Never mind the recovery stories. The future may be too hot for walleye.

Fishery experts worry climate change could make lakes inhospitable to our state fish

Jeff Melcher and his pal Beau Hanson were gnawing on their burgers at the Horseshoe Bay Resort on Leech Lake, basking in the afterglow of a successful morning of walleye fishing. In a couple of hours on the water, they'd managed to land two real pigs—both around 25 inches in length—along with a mess of smaller walleyes.

"Two years ago on the opener, we came out all day and caught nothing," says Melcher, a boyish 34-year-old boat salesman from the nearby town of Walker. "It's just been a heckuva day. Really nice to see the lake rebound like this."

Just a couple of years ago, many walleye anglers on Minnesota's third-largest inland lake struggled to catch a single fish, let alone fill limits. But to the relief of both fishermen and the local tourism industry, the good times have returned. Which is why Tim Pawlenty selected the lake as the site for this year's Governor's Opener.

Indeed, most of the walleye fisheries in the state appear to be in decent health these days. Even at Upper and Lower Red Lakes, where decades of netting by tribal fishermen caused walleye numbers to crash in the 1990s, anglers are once again catching the state fish with relative ease.

Still, some of the Minnesota's leading fishery experts are worried about the walleye's future. A growing body of research suggests that climate change in the coming decades could make many lakes inhospitable to walleye.

"I don't like to sound like an alarmist, but it is certainly likely that production of walleyes is going to decline in southern Minnesota," says Don Pereira, the fisheries research and policy manager at the Department of Natural Resources. "The growing season is just going to be too warm."

Pereira, who spent much of his career studying walleye, says the culprit is carbon dioxide. If worldwide C02 emissions double, as they did between 1990 and the present, it could raise water temperatures enough to threaten walleye. A so-called cool-water fish, walleye are fairly sensitive to even incremental changes in heat. When water temperatures top 82 degrees, the fish stop feeding. At 88 degrees, they die.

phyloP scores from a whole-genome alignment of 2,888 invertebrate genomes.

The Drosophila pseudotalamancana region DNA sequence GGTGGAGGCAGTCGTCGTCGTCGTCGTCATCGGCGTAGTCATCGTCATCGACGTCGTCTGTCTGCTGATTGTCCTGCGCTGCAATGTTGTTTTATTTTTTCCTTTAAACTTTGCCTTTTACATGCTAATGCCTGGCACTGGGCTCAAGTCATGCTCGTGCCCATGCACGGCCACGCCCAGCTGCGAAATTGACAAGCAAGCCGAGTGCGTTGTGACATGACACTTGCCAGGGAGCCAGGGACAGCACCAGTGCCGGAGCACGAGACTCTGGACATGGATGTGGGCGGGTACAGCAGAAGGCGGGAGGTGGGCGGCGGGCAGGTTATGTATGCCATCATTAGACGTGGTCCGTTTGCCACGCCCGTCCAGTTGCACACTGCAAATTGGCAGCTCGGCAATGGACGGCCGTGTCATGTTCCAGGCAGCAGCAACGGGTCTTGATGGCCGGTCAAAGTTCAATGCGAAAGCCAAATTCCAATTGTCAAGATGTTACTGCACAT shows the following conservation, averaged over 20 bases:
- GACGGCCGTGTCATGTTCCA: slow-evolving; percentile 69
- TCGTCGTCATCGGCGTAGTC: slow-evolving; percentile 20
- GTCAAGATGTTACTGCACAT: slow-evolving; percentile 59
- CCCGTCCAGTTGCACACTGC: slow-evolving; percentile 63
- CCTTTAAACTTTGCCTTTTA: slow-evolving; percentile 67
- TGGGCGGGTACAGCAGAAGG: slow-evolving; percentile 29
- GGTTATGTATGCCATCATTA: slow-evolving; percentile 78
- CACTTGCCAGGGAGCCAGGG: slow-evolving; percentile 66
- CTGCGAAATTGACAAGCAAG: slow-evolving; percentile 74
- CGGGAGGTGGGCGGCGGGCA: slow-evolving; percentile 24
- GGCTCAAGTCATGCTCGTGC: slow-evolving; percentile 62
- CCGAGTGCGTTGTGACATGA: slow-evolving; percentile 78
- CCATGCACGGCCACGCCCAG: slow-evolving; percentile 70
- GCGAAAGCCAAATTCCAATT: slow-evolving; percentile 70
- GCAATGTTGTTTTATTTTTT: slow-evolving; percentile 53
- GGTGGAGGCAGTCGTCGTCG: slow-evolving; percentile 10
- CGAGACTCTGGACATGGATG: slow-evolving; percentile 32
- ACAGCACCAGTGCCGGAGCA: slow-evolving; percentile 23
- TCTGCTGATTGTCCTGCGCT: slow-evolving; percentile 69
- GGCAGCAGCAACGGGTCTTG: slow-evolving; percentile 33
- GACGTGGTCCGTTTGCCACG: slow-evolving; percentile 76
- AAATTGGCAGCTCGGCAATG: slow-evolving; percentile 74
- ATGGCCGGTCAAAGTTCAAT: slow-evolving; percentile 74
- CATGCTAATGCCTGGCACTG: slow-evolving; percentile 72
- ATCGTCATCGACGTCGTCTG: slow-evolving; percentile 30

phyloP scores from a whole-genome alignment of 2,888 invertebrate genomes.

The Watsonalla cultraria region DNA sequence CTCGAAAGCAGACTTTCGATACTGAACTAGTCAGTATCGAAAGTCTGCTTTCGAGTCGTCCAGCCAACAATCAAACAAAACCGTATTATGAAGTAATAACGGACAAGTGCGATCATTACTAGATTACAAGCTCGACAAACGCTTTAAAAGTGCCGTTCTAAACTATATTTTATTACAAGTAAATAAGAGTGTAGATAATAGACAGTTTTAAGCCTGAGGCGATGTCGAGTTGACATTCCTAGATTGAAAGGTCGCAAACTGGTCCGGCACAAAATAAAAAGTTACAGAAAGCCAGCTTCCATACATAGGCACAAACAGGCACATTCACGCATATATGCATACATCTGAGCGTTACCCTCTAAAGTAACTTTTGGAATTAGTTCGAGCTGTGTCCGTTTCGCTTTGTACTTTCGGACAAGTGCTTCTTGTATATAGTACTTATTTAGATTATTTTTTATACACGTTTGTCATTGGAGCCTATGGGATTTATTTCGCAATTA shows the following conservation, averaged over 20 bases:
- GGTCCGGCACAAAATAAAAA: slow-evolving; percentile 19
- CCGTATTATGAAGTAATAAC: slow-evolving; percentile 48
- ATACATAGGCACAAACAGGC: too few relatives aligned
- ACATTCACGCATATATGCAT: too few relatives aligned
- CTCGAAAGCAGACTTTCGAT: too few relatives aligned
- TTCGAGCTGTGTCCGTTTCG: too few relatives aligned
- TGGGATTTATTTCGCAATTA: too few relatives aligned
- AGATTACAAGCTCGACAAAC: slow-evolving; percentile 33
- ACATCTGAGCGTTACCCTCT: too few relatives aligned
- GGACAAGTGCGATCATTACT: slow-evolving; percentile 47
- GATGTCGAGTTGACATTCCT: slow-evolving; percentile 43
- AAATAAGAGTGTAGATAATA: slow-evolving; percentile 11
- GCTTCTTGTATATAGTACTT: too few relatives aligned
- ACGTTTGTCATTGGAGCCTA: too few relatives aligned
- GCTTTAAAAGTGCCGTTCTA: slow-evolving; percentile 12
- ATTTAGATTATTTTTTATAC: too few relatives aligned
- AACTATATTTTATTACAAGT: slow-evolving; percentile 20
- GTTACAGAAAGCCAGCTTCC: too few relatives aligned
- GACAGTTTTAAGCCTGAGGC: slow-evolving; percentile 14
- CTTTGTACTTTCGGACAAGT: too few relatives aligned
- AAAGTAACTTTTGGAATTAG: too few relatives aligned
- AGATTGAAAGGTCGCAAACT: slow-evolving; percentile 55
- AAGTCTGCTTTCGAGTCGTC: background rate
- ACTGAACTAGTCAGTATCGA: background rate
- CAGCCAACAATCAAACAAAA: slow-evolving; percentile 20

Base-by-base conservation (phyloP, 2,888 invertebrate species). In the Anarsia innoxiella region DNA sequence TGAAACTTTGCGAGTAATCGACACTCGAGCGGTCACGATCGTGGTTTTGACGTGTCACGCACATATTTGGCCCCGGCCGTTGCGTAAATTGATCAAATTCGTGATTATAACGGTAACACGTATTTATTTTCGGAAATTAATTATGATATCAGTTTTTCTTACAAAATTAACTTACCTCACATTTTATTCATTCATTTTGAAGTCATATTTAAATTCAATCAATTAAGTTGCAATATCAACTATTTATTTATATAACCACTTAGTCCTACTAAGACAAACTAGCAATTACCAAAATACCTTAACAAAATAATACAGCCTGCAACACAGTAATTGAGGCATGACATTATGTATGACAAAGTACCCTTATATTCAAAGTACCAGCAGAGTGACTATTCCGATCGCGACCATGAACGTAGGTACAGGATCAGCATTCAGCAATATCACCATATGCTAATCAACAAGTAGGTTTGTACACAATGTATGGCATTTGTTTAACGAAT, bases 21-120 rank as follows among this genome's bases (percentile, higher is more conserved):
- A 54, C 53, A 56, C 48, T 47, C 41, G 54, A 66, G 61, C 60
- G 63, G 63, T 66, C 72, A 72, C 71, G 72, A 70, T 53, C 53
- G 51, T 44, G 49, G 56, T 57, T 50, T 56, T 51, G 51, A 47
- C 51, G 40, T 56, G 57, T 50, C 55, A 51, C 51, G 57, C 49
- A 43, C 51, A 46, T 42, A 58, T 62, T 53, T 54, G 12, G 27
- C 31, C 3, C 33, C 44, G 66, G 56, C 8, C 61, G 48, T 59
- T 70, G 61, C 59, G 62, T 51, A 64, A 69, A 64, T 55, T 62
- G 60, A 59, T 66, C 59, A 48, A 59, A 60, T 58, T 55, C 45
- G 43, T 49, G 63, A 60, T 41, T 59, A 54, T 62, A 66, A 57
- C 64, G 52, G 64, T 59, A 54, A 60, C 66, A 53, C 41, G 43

A model developed by University of Minnesota researcher Heinz Steffan suggests that major changes could be in store for walleye factories such as Lake Pepin, the widening of the Mississippi River downstream of Red Wing. After some of the recent hot summers, a fisheries worker at Pepin detected evidence of "thermal stressing" among bigger walleyes, which are more sensitive to heat.

The prognosis for walleye in central and northern Minnesota is less clear. In some lakes in far northeastern Minnesota, warming trends could actually improve walleye numbers. But that would come at the expense of true coldwater fish, such as lake trout.

Over the past few years, many researchers have become convinced that climate change will alter fish dynamics in Minnesota lakes, says Pereira. "Some of our folks who have really doubted the issue are now saying, 'It really looks like there is something to climate change and it will affect our aquatic resources.'"

But not everyone is convinced. Denny Schupp, a retired DNR biologist whose expertise and research innovations earned him the nickname "Mr. Walleye," points out that most of the recent warming in Minnesota's climate has occurred in the winter nights, not summer days. Looking at summertime highs and lows on the shores of Lake Mille Lacs, Schupp found that none of the warmest summertime months had occurred in the past 25 years.

Predicting the future is generally a tricky undertaking. In the world of fisheries research, trying to understand the past—even the recent past—can be pretty confounding.

Consider the recent decline of walleye on Leech Lake. Around the time the walleye numbers were plummeting, double-crested cormorants—large, fish-eating birds that resemble a cross between a crow and a duck—had staged a remarkable recovery on Leech. Not surprisingly, anglers and many researchers were quick to blame the cormorants for the disappearance of Leech Lake walleye.

In response, the U.S. Fish and Wildlife Service, in conjunction with the Minnesota Department of Natural Resources and the Leech Lake Band of Ojibwe, set out on a campaign to kill cormorants on the lake. Over a two-year period, the number of nesting pairs on Leech dropped from 2,524 to 532.

But an examination of the stomach contents of cormorants shot in the culling has shown that walleye constitute less than 1 percent of the birds' diet on Leech Lake. Turns out they may not have been responsible for the walleye decline after all.

Despite the uncertainties of his field, Pereira thinks the angling public and resource managers ought to pay more attention to the implications of global warming.

"People need to realize that these changes are going to be happening and there are going to be some lakes that won't be suitable for certain species, like walleye, and maybe you have to learn to accept other species, like bass and panfish," he says. "The cynical side of me says that American society has become too self-absorbed and too selfish to give serious concern to the issue. Hopefully I'm incorrect."

 
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